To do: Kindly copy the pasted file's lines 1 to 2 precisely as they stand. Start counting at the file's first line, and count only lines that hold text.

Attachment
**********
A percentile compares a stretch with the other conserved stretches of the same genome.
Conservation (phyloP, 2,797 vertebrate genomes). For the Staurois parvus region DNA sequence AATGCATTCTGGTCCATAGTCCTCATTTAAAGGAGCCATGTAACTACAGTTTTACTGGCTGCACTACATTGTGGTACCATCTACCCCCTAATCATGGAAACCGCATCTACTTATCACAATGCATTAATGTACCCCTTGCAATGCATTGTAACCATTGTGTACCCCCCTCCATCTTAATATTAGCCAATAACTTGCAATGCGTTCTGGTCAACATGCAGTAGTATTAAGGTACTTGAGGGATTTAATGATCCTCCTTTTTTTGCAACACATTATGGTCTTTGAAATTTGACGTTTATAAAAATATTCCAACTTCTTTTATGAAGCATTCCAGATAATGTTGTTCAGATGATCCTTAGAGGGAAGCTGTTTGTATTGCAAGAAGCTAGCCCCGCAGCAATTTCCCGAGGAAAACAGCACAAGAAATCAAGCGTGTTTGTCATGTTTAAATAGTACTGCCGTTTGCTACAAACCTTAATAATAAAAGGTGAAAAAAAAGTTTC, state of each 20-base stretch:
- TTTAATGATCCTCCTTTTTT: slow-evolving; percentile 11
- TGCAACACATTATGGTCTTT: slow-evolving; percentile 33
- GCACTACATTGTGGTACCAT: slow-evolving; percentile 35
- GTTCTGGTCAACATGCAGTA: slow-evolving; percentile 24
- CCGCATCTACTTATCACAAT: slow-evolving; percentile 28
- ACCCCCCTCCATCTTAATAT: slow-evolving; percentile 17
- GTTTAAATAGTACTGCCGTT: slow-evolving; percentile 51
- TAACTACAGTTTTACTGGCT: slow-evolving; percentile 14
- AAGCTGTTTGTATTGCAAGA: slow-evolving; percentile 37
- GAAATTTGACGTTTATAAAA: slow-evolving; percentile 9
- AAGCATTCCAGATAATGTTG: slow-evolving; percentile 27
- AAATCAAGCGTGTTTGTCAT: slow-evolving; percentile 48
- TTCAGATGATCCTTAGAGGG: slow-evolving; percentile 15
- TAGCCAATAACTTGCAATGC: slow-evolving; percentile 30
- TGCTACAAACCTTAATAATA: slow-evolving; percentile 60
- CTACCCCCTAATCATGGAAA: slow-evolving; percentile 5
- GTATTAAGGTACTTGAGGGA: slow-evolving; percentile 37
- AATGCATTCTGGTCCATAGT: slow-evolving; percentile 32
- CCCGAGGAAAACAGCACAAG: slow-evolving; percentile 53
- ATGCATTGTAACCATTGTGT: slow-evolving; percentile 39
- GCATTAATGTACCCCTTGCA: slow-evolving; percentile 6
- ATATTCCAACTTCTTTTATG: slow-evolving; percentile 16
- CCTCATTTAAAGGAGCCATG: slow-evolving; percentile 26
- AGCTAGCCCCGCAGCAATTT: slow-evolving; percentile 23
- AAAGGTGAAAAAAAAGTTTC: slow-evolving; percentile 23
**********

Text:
A percentile compares a stretch with the other conserved stretches of the same genome.
Conservation (phyloP, 2,797 vertebrate genomes). For the Staurois parvus region DNA sequence AATGCATTCTGGTCCATAGTCCTCATTTAAAGGAGCCATGTAACTACAGTTTTACTGGCTGCACTACATTGTGGTACCATCTACCCCCTAATCATGGAAACCGCATCTACTTATCACAATGCATTAATGTACCCCTTGCAATGCATTGTAACCATTGTGTACCCCCCTCCATCTTAATATTAGCCAATAACTTGCAATGCGTTCTGGTCAACATGCAGTAGTATTAAGGTACTTGAGGGATTTAATGATCCTCCTTTTTTTGCAACACATTATGGTCTTTGAAATTTGACGTTTATAAAAATATTCCAACTTCTTTTATGAAGCATTCCAGATAATGTTGTTCAGATGATCCTTAGAGGGAAGCTGTTTGTATTGCAAGAAGCTAGCCCCGCAGCAATTTCCCGAGGAAAACAGCACAAGAAATCAAGCGTGTTTGTCATGTTTAAATAGTACTGCCGTTTGCTACAAACCTTAATAATAAAAGGTGAAAAAAAAGTTTC, state of each 20-base stretch: